The Cyber Schools are Failing

English: Comparison of Charter school performa...
English: Comparison of Charter school performance to public schools. (Photo credit: Wikipedia)

And why should anybody have expected anything else? Whose brilliant idea was it to have a cyber school without physical facilities? I teach online and maintain a blog. I don’t know about you but it is hard to stay focused on that keyboard when there are so many other things to do, and I’m an adult with years of education. I can’t imagine doing it as a child. The idea that parents who are often working would be able to supervise their children to stay on the computer for hours each day to take classes boggles the mind. The idea that the discipline and rules of a school necessary to keep children at those tasks could simply be abandoned in the hope of voluntary self education on the part of children was always a bit of a stretch.

It’s not working. Take their state money and send these for-profit failure on their way. We have real schools to fund.

James Pilant

From Junk Bonds to Junk Schools: Cyber Schools Fleece Taxpayers for Phantom Students and Failing Grades | Mary Bottari

http://www.huffingtonpost.com/mary-bottari/online-charter-schools_b_4030954.html?utm_hp_ref=business

The Data Is In: Kids Don\’t Learn Well in Front of Computer Screens

So while the public school system is bleeding money to cyber schools, how are those cyber students doing? Until recently, data on performance of these full-time virtual charters has been scarce. But educators at NEPC started to pull together performance data from multiple states for annual and special reports. They confirmed what many suspected: with rare exceptions, kids don\’t learn sitting in front of a computer all day. Using Adequate Yearly Progress (AYP) state data, state performance rankings, and graduation rates, the researchers showed that full-time virtual schools lag significantly behind traditional brick-and-mortar schools. In particular, only 27.7 percent of K12 Inc. online schools met AYP in 2010-2011, compared to 52 percent of public schools. Of the 36 K12 Inc. schools that were assigned a school rating by state education authorities, only seven (19.4 percent) had ratings that clearly indicated satisfactory status. The same study shows that on-time graduation rates are also much lower at online schools than at all public schools on average in the United States: only 37.6 percent of students at virtual high schools graduate on time, whereas the national average for all public high schools is more than doubl

via From Junk Bonds to Junk Schools: Cyber Schools Fleece Taxpayers for Phantom Students and Failing Grades | Mary Bottari.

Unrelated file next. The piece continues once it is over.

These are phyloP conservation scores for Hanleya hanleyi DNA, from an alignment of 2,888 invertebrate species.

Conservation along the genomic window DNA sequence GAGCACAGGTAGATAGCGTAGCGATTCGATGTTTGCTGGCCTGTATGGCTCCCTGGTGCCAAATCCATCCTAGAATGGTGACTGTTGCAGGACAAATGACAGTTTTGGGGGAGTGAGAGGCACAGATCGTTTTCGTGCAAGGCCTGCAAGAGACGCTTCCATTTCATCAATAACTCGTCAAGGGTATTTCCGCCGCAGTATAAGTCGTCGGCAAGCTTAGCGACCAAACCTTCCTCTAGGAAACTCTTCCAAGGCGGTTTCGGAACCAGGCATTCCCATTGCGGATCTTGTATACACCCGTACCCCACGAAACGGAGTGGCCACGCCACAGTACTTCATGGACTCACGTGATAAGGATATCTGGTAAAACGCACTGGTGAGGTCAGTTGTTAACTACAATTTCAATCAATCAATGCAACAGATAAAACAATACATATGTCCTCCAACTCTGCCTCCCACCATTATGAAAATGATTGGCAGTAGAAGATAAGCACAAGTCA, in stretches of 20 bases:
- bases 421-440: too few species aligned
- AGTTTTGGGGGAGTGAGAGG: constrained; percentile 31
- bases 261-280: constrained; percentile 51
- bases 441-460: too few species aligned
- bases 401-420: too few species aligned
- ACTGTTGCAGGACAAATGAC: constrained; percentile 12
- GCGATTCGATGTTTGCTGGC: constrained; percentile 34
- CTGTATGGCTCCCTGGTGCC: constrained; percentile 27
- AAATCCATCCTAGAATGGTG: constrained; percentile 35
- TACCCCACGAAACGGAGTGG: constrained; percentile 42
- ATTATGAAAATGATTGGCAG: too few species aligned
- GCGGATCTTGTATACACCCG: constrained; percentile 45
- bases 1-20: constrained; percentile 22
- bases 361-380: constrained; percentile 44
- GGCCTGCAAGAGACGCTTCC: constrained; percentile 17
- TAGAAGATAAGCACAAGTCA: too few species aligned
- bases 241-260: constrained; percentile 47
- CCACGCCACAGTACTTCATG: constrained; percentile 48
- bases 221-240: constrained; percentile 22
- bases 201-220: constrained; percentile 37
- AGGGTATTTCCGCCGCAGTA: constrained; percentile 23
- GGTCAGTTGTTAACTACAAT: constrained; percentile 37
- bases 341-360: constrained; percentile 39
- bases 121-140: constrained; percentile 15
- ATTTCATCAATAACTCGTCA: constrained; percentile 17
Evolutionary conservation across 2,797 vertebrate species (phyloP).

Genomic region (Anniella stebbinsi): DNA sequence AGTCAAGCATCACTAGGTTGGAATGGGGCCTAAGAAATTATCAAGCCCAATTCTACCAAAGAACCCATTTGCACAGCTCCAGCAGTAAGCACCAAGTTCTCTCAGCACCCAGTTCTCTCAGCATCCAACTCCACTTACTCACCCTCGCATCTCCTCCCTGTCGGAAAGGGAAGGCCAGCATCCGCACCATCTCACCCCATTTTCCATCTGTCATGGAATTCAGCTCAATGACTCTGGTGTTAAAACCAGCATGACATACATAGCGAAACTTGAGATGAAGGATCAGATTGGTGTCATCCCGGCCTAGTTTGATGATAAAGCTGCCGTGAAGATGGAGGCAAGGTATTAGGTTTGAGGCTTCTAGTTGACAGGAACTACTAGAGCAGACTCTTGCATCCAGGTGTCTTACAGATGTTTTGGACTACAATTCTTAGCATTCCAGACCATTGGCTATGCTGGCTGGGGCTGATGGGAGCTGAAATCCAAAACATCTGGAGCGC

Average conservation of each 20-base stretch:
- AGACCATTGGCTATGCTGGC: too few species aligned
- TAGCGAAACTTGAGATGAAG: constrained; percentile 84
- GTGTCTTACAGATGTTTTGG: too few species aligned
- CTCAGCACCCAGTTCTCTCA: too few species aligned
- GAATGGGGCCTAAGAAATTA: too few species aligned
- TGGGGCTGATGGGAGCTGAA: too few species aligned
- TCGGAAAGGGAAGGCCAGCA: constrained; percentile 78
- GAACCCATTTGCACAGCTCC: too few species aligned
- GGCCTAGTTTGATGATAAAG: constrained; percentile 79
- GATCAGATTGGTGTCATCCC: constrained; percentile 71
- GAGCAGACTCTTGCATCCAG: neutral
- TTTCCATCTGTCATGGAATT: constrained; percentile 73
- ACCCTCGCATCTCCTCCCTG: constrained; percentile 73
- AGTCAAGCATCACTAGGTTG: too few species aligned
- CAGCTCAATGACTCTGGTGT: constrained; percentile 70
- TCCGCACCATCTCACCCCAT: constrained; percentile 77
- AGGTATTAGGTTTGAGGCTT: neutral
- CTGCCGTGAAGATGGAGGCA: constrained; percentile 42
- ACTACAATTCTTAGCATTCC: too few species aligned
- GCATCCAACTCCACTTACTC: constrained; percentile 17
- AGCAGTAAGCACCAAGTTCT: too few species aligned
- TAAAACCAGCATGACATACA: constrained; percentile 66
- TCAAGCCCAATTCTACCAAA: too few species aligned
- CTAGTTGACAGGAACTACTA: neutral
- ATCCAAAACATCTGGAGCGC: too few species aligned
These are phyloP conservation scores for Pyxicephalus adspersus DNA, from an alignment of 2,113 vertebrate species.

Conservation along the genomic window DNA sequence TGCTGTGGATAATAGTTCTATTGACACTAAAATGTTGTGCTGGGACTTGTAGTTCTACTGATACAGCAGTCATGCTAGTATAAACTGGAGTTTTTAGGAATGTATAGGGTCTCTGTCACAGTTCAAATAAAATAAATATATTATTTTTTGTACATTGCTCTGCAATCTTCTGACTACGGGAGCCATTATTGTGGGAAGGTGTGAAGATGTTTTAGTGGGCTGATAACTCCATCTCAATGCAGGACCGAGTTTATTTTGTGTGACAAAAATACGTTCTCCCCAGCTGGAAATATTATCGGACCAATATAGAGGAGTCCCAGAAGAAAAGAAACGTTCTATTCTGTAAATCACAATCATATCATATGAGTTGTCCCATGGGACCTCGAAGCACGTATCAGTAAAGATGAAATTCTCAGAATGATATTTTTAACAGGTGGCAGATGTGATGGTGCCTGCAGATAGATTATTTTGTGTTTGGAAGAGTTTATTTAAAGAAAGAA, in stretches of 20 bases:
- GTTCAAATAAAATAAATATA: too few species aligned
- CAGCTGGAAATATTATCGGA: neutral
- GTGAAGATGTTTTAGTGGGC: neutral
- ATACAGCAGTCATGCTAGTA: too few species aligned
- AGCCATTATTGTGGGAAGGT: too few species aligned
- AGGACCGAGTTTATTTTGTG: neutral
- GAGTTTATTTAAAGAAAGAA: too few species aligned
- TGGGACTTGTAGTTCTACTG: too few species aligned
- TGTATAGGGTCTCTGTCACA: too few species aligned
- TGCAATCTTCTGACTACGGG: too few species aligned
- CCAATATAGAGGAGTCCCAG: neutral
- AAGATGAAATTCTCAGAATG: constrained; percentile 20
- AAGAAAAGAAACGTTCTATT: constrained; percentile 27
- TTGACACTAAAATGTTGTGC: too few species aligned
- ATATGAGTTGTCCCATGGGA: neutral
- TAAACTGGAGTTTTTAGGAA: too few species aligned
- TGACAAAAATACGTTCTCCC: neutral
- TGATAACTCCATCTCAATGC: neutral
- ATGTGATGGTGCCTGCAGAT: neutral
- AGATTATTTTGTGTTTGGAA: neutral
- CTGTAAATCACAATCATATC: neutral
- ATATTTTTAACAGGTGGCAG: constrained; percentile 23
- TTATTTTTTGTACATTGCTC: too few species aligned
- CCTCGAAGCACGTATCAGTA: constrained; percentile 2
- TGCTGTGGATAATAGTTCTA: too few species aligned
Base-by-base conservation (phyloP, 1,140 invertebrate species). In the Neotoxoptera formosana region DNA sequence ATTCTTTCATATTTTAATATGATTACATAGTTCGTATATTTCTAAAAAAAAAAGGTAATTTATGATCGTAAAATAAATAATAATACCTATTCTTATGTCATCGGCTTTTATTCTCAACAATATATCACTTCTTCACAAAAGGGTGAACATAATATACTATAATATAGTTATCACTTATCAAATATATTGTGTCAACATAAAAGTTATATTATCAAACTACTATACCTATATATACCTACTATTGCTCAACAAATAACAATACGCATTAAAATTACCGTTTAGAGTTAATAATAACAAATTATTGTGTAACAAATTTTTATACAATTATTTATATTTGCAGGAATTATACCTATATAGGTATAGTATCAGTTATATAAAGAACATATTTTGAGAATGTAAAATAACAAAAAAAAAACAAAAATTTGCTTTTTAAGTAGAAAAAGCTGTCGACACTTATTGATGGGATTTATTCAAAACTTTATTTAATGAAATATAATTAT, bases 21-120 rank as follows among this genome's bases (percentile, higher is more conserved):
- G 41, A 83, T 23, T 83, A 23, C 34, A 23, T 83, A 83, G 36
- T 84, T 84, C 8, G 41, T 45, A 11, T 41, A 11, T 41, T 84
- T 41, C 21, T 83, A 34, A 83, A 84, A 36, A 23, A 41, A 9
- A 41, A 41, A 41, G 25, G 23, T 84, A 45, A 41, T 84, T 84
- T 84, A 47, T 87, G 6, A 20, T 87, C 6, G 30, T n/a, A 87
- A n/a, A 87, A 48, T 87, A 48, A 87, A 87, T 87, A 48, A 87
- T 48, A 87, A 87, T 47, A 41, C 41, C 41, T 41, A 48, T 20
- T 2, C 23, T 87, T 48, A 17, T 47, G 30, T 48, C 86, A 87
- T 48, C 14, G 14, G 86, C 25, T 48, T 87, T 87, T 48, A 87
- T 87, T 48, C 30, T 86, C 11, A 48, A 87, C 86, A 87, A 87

From around the web.

From the web site, Virtual School Meanderings.

http://virtualschooling.wordpress.com/2010/04/06/problem-with-cyber-charter-schools-pa-nj-edition/

I say interesting for a number of reasons, but one is due to the location.  Cyber charter schools in Pennsylvania (and Ohio for that matter) when they were first created did suffer from many of the problems described in these articles (e.g., lack of oversight, fraud in terms of funding provided for students that didn’t actually attend the cyber charter school, lack of participation in state testing regimes, etc.).  While I believe in both instances (i.e., Pennsylvania and Ohio) that things have gotten much better, I do still believe that within the traditional public education community this early “Wild West” mentality gained them a reputation that they still haven’t been able to shake (and that has followed cyber charter schools to other jurisdictions).

It is also interesting because the main focus of these articles is Pennsylvania.  You see a doctoral student of mine, Abigail Hawkins, and I did a study a couple of years ago looking at what policies K-12 online learning programs had with regards to trial periods (i.e., that period of time a student can try out an online course, drop it and not be counted as being officially enrolled) and how they calculated successful completions.  Note that this study will be published in the American Journal of Distance Education sometime this month. One of the results of that study was a finding that in Pennsylvania the state required that cyber charter schools not have a trial period – that their enrollment data was kept in the same manner as a brick-and-mortar public school (i.e., beginning on the first day of school).  This was the only jurisdiction where this was done.  What this means is that comparisons of completion rates, school performance and student performance can be accurately made between the cyber charter schools and the brick-and-mortar schools in Pennsylvania – and only Pennsylvania – because you are comparing apples to apples.

So let’s do some very basic comparisons.  The Standard of education article lists that there was 1 cyber charter school making AYP, 3 cyber charter schools that were making progress towards meeting AYP, and 7 cyber charter schools not meeting AYP.  When you compare this statewide (and you can get that data here), you get the following: